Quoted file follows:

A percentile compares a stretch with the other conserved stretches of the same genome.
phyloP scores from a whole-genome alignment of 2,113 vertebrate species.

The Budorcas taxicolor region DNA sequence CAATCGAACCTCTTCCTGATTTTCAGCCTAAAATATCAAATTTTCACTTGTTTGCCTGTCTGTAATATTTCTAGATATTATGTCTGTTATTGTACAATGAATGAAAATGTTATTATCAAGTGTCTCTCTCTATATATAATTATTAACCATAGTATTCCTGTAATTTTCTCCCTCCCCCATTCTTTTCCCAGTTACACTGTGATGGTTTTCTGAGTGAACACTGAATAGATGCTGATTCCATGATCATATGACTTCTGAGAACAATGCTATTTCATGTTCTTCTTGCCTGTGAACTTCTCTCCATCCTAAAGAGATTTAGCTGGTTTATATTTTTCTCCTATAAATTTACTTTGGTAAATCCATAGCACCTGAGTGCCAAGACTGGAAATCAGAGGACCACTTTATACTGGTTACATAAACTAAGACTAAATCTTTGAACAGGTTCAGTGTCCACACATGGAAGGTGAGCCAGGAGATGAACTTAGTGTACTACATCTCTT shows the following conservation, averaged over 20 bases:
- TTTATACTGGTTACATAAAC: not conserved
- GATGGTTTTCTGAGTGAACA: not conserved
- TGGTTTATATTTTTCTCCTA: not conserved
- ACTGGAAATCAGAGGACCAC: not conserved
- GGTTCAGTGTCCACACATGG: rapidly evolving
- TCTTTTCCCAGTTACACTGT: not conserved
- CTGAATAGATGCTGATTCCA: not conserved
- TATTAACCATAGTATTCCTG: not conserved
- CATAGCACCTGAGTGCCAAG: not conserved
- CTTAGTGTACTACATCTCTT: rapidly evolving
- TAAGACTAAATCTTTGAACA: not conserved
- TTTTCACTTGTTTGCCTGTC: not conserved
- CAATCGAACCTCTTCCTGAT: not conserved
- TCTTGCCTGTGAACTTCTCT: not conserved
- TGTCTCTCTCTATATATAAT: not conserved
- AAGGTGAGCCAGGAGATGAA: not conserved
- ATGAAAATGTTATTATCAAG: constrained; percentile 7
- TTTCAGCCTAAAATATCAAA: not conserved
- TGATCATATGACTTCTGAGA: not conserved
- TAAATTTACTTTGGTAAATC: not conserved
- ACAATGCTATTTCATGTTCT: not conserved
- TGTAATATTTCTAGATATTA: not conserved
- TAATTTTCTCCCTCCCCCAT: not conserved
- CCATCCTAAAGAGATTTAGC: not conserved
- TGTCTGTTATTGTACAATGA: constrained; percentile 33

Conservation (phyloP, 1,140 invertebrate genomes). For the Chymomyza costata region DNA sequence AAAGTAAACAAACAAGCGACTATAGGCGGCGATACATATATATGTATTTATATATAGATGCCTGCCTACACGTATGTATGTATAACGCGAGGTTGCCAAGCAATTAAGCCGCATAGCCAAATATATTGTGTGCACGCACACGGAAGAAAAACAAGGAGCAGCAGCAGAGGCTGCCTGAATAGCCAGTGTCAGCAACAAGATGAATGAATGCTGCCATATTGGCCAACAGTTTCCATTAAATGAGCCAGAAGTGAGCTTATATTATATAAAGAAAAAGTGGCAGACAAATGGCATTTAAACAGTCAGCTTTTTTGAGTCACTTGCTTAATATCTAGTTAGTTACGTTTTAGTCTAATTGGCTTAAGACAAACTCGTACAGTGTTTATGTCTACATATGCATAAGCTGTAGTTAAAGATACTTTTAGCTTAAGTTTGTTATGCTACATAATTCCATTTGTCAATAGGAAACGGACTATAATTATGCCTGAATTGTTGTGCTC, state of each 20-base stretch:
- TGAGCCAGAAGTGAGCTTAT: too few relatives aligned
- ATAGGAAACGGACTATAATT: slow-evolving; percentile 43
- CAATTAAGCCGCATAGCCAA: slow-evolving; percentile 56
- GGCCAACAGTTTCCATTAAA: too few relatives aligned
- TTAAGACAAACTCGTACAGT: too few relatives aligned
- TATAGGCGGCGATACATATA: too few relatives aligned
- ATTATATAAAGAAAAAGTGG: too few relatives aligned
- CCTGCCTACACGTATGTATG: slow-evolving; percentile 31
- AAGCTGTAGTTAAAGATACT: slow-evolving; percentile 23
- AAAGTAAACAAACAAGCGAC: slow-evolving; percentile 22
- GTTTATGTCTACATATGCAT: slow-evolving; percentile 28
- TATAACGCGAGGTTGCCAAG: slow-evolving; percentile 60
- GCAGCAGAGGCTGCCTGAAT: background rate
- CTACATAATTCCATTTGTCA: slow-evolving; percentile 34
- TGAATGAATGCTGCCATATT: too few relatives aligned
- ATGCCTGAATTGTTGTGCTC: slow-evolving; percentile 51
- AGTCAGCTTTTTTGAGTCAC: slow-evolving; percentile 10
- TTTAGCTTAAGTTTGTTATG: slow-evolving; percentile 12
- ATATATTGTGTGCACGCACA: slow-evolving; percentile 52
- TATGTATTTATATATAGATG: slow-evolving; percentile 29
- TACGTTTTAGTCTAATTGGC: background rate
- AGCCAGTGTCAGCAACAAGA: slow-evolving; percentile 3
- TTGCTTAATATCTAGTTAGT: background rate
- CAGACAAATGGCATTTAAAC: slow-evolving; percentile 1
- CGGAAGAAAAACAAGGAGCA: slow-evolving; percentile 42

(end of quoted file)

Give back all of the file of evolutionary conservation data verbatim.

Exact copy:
A percentile compares a stretch with the other conserved stretches of the same genome.
phyloP scores from a whole-genome alignment of 2,113 vertebrate species.

The Budorcas taxicolor region DNA sequence CAATCGAACCTCTTCCTGATTTTCAGCCTAAAATATCAAATTTTCACTTGTTTGCCTGTCTGTAATATTTCTAGATATTATGTCTGTTATTGTACAATGAATGAAAATGTTATTATCAAGTGTCTCTCTCTATATATAATTATTAACCATAGTATTCCTGTAATTTTCTCCCTCCCCCATTCTTTTCCCAGTTACACTGTGATGGTTTTCTGAGTGAACACTGAATAGATGCTGATTCCATGATCATATGACTTCTGAGAACAATGCTATTTCATGTTCTTCTTGCCTGTGAACTTCTCTCCATCCTAAAGAGATTTAGCTGGTTTATATTTTTCTCCTATAAATTTACTTTGGTAAATCCATAGCACCTGAGTGCCAAGACTGGAAATCAGAGGACCACTTTATACTGGTTACATAAACTAAGACTAAATCTTTGAACAGGTTCAGTGTCCACACATGGAAGGTGAGCCAGGAGATGAACTTAGTGTACTACATCTCTT shows the following conservation, averaged over 20 bases:
- TTTATACTGGTTACATAAAC: not conserved
- GATGGTTTTCTGAGTGAACA: not conserved
- TGGTTTATATTTTTCTCCTA: not conserved
- ACTGGAAATCAGAGGACCAC: not conserved
- GGTTCAGTGTCCACACATGG: rapidly evolving
- TCTTTTCCCAGTTACACTGT: not conserved
- CTGAATAGATGCTGATTCCA: not conserved
- TATTAACCATAGTATTCCTG: not conserved
- CATAGCACCTGAGTGCCAAG: not conserved
- CTTAGTGTACTACATCTCTT: rapidly evolving
- TAAGACTAAATCTTTGAACA: not conserved
- TTTTCACTTGTTTGCCTGTC: not conserved
- CAATCGAACCTCTTCCTGAT: not conserved
- TCTTGCCTGTGAACTTCTCT: not conserved
- TGTCTCTCTCTATATATAAT: not conserved
- AAGGTGAGCCAGGAGATGAA: not conserved
- ATGAAAATGTTATTATCAAG: constrained; percentile 7
- TTTCAGCCTAAAATATCAAA: not conserved
- TGATCATATGACTTCTGAGA: not conserved
- TAAATTTACTTTGGTAAATC: not conserved
- ACAATGCTATTTCATGTTCT: not conserved
- TGTAATATTTCTAGATATTA: not conserved
- TAATTTTCTCCCTCCCCCAT: not conserved
- CCATCCTAAAGAGATTTAGC: not conserved
- TGTCTGTTATTGTACAATGA: constrained; percentile 33

Conservation (phyloP, 1,140 invertebrate genomes). For the Chymomyza costata region DNA sequence AAAGTAAACAAACAAGCGACTATAGGCGGCGATACATATATATGTATTTATATATAGATGCCTGCCTACACGTATGTATGTATAACGCGAGGTTGCCAAGCAATTAAGCCGCATAGCCAAATATATTGTGTGCACGCACACGGAAGAAAAACAAGGAGCAGCAGCAGAGGCTGCCTGAATAGCCAGTGTCAGCAACAAGATGAATGAATGCTGCCATATTGGCCAACAGTTTCCATTAAATGAGCCAGAAGTGAGCTTATATTATATAAAGAAAAAGTGGCAGACAAATGGCATTTAAACAGTCAGCTTTTTTGAGTCACTTGCTTAATATCTAGTTAGTTACGTTTTAGTCTAATTGGCTTAAGACAAACTCGTACAGTGTTTATGTCTACATATGCATAAGCTGTAGTTAAAGATACTTTTAGCTTAAGTTTGTTATGCTACATAATTCCATTTGTCAATAGGAAACGGACTATAATTATGCCTGAATTGTTGTGCTC, state of each 20-base stretch:
- TGAGCCAGAAGTGAGCTTAT: too few relatives aligned
- ATAGGAAACGGACTATAATT: slow-evolving; percentile 43
- CAATTAAGCCGCATAGCCAA: slow-evolving; percentile 56
- GGCCAACAGTTTCCATTAAA: too few relatives aligned
- TTAAGACAAACTCGTACAGT: too few relatives aligned
- TATAGGCGGCGATACATATA: too few relatives aligned
- ATTATATAAAGAAAAAGTGG: too few relatives aligned
- CCTGCCTACACGTATGTATG: slow-evolving; percentile 31
- AAGCTGTAGTTAAAGATACT: slow-evolving; percentile 23
- AAAGTAAACAAACAAGCGAC: slow-evolving; percentile 22
- GTTTATGTCTACATATGCAT: slow-evolving; percentile 28
- TATAACGCGAGGTTGCCAAG: slow-evolving; percentile 60
- GCAGCAGAGGCTGCCTGAAT: background rate
- CTACATAATTCCATTTGTCA: slow-evolving; percentile 34
- TGAATGAATGCTGCCATATT: too few relatives aligned
- ATGCCTGAATTGTTGTGCTC: slow-evolving; percentile 51
- AGTCAGCTTTTTTGAGTCAC: slow-evolving; percentile 10
- TTTAGCTTAAGTTTGTTATG: slow-evolving; percentile 12
- ATATATTGTGTGCACGCACA: slow-evolving; percentile 52
- TATGTATTTATATATAGATG: slow-evolving; percentile 29
- TACGTTTTAGTCTAATTGGC: background rate
- AGCCAGTGTCAGCAACAAGA: slow-evolving; percentile 3
- TTGCTTAATATCTAGTTAGT: background rate
- CAGACAAATGGCATTTAAAC: slow-evolving; percentile 1
- CGGAAGAAAAACAAGGAGCA: slow-evolving; percentile 42